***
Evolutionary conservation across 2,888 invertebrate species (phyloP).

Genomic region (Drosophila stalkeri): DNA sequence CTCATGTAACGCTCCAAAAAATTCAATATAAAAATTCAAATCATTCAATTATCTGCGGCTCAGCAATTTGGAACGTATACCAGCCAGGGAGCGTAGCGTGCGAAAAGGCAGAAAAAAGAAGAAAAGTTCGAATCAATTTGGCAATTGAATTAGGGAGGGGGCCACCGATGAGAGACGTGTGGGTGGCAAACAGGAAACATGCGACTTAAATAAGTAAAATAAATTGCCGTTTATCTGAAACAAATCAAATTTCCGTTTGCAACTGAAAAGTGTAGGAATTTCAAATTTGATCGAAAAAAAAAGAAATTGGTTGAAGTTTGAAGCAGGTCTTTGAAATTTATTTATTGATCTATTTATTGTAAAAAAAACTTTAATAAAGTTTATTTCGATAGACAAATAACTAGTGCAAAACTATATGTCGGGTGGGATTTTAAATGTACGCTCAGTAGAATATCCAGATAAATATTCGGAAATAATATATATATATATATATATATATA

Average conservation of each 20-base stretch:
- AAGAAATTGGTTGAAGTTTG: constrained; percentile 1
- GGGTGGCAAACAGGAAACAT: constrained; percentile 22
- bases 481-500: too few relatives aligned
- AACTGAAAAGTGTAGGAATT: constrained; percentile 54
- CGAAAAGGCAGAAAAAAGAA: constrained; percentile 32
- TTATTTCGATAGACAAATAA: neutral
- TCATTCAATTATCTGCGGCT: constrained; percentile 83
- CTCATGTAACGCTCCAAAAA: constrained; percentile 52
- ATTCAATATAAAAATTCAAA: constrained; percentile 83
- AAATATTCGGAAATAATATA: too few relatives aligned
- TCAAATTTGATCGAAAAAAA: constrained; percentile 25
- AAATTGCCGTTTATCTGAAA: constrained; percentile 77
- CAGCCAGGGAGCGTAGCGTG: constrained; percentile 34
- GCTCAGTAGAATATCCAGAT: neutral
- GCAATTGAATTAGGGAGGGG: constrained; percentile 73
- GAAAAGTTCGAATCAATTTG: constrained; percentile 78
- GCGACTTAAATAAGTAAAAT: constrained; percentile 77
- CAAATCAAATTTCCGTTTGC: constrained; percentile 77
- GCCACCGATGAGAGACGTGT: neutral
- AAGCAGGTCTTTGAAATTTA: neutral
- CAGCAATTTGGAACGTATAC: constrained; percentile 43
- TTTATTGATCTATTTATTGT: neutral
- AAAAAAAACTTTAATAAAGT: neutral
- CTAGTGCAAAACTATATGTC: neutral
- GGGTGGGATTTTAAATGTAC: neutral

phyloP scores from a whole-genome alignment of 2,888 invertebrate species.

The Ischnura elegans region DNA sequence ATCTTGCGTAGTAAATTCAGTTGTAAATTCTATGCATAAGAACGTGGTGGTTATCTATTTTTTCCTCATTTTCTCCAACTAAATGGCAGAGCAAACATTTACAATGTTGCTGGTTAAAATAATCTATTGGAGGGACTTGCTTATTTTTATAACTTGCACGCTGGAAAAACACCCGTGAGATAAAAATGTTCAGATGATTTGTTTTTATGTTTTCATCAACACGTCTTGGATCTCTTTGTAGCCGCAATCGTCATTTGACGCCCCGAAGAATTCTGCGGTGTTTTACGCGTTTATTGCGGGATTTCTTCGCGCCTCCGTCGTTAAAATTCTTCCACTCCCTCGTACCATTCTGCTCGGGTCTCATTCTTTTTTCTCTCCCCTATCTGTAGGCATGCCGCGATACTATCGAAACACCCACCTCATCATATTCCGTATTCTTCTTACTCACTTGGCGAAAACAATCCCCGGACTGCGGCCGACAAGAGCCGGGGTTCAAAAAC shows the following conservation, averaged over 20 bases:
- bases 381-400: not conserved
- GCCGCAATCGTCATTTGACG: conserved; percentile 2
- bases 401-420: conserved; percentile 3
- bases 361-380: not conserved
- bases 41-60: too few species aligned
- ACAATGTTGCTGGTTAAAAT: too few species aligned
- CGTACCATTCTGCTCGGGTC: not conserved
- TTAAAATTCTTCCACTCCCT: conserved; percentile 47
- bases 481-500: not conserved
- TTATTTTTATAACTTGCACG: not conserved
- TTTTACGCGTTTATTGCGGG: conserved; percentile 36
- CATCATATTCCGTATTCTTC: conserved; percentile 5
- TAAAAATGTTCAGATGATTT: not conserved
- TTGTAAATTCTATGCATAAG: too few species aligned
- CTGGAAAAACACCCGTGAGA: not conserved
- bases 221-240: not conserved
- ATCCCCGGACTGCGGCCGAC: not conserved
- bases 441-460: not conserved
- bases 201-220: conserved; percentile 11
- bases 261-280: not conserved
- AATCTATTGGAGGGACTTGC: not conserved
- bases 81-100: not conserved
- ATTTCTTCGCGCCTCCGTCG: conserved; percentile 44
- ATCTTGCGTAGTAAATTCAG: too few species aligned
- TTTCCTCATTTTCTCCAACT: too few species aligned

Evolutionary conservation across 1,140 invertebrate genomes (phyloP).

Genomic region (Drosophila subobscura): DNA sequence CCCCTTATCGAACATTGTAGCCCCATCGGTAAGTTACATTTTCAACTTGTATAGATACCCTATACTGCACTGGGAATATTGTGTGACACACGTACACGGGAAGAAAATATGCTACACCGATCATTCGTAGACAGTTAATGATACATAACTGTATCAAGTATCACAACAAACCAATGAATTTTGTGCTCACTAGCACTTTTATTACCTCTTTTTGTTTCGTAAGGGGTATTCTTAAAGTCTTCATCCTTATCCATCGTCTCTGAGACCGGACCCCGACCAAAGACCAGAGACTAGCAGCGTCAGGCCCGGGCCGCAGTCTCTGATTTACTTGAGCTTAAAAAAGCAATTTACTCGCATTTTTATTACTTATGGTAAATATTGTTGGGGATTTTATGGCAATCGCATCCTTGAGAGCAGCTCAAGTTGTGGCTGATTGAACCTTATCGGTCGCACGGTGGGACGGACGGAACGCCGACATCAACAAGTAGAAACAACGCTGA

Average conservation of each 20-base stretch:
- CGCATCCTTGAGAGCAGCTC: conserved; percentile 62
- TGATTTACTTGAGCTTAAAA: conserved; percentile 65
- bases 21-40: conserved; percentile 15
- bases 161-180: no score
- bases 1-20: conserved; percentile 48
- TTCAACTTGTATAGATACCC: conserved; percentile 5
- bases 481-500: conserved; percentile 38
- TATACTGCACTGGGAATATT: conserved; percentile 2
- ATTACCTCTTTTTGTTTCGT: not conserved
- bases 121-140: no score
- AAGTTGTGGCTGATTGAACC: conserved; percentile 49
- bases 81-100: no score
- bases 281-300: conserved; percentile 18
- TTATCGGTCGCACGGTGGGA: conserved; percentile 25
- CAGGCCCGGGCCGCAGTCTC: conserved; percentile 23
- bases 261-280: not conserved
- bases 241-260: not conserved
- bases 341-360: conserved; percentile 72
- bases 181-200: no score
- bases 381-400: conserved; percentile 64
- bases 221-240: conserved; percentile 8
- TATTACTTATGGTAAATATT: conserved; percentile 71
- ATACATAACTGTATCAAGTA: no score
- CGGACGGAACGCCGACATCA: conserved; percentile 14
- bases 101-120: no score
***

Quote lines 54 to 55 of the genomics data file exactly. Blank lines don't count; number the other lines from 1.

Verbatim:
- ATCTTGCGTAGTAAATTCAG: too few species aligned
- TTTCCTCATTTTCTCCAACT: too few species aligned